Programm for Kids


  • 3 Months to 6 months certificate program for our Bloom Artists.
  • One year to extended year program.

Every child is a born artist. All kids love scribbling on walls, floors and paper, they love molding with clay, they love messing about with paints. Even before a baby has learnt to grasp, if you let her dip her hands In paint and give her some paper, she will create some glorious design on the paper and, possibly, on herself too. She’ll also enjoy looking at the colour, feeling the wet paint, and the texture of the paper, she will be smelling the paint too and if you don,t watch out, she will put her hand in her mouth to taste this interesting and colorful martial.

Even a baby can learn a lot while she’s creating her art. As she grows older, she will
also learn to interpret her world through an, represent herself and other relevant people and objects in her art and also to express her thoughts, ideas and feelings. While she is engaged in this process, she is also picking up motor skills, eye-hand coordination, observation and so on.

Art and children are a natural combination. Child development specialists believe
art is an essential part of a child’s early development and plays a key role in developing life skills.
Increasingly, schools are using art to teach many basic concepts in every subject. Art is very much a part of our childrens’ world. Here are some great reasons why art is so important in our children’s lives and how you can help your child’s relationship with art to flourish.
Motor abilities:
Art activities help develop a child’s fine and gross motor skills. When toddlers play in the sand pit, filling containers, wetting the sand, moulding it and throwing it, their gross motor skills are being developed. Similarly, working with printed blocks and paint, walking on chart paper with paint on the feet and so on also targets the gross motor skills.
Learning to grab and then to hold a crayon well and use it effectively to make some sort of picture fine tunes the child’s fine motor skills. Other activities while creating art such as cutting and sticking also sharpen fine motor ability.

Eye hand coordination:

Various art activities can help children develop and improve their eye-hand coordination, a skill they need for just about everything – feeding them- selves, buttoning a shirt, picking up objects, writing and so on.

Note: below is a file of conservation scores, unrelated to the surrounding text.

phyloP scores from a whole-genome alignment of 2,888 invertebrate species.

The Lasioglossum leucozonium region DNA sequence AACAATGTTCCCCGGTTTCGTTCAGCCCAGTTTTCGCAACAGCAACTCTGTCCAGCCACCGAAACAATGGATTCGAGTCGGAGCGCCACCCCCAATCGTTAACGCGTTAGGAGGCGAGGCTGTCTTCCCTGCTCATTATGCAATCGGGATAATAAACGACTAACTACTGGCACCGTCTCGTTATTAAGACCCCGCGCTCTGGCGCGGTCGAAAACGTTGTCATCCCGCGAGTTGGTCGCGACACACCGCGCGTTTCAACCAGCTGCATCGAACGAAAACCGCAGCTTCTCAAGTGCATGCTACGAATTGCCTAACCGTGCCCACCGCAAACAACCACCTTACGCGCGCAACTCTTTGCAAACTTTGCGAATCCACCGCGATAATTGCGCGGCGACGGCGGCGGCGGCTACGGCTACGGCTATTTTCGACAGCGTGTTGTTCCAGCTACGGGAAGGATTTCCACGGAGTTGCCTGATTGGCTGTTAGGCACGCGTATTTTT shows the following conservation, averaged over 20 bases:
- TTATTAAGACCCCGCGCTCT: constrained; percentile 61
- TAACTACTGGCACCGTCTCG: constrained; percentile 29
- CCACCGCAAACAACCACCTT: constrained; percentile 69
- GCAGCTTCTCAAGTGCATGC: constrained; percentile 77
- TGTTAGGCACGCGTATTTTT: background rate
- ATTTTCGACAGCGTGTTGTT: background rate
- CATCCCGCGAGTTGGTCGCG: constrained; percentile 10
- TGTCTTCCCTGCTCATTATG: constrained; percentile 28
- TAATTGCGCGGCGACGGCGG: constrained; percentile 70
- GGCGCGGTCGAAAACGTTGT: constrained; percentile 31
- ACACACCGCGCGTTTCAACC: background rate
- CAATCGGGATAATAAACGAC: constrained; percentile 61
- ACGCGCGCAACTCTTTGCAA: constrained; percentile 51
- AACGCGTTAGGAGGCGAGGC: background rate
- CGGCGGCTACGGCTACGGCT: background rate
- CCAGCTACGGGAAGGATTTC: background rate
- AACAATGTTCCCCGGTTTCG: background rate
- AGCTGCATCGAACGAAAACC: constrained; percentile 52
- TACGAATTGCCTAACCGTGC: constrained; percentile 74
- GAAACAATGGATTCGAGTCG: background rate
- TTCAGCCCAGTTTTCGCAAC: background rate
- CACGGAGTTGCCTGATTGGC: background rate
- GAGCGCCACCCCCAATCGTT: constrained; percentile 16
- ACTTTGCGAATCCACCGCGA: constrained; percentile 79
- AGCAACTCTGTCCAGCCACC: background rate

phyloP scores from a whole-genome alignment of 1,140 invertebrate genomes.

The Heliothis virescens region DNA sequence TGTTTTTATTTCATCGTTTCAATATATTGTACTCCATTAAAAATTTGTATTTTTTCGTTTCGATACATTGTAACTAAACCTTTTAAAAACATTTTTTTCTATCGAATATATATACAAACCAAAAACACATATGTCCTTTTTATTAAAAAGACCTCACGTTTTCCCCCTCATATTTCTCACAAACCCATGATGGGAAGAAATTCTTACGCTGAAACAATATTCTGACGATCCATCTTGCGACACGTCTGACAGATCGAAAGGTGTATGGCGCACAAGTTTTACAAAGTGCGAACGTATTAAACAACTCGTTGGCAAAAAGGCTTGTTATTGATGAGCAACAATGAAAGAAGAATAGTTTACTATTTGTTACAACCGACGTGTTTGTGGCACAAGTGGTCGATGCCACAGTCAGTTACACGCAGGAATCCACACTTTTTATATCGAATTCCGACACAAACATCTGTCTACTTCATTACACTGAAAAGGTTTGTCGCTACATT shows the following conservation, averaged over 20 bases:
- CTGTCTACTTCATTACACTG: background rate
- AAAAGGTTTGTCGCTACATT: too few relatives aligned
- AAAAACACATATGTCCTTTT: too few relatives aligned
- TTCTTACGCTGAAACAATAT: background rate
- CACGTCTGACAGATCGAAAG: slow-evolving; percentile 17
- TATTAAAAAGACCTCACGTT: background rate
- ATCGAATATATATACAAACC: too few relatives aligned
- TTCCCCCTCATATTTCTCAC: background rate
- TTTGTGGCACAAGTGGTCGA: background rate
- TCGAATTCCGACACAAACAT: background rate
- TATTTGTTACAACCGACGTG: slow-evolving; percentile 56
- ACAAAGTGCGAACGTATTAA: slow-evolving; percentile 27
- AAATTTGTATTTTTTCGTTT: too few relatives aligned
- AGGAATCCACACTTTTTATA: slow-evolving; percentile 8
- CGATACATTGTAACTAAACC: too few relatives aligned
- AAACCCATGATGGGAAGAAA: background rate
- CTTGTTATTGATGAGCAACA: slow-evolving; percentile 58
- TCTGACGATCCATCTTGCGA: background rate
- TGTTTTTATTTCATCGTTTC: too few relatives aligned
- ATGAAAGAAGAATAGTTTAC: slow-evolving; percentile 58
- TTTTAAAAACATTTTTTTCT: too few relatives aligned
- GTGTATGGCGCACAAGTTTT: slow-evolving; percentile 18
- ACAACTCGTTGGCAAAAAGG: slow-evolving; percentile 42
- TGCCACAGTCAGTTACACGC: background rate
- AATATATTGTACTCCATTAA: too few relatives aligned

As soon as a child is able to hold a pencil or crayon well and form a picture, you ‘will see attempts being made to draw himself with a loved one. First pictures tend to be family pictures for a lot of kids. Or else, all the things from the child’s world that matter to him. It could be a house, a beloved toy or a pet, a sibling, parent or grandparent.
As your child makes these first drawings, he is evolving a sense of self and identity. He is finding his place in his world and representing that on paper. Do encourage family pictures. They are a great way to give your child a sense of importance and self-worth.

A multi-dimensional world:

At the same time, these drawings also help him to observe small details about his world and think about concepts of placement, he is learning to turn a three dimensional world into a two dimensional one on paper. He learns the relationships between various objects around him. The tree does not grow on top of the house; it has to be placed on mud or grass. A chair has to be placed on the floor. I am small, my sister is a little bit bigger than me and Mama is still larger and Papa is the tallest.


Art gives everyone a chance to use their imagination, interpret and represent the world in a way they choose to. It may not necessarily be realistic or correct. Do allow your child to be a Picasso or Salvadore Dali and make surreal, nonsensical images. Do resist criticising a young child for making the sky red and the sea hot pink, or for colouring outside the line. If your child does not draw a blue sky, it does not ‘mean he has not understood that the sky looks blue in the daytime. It’s just that he’s having fun, inventing something. Leaving him free to make his picture his way and then warmly encouraging him will do him a world of good.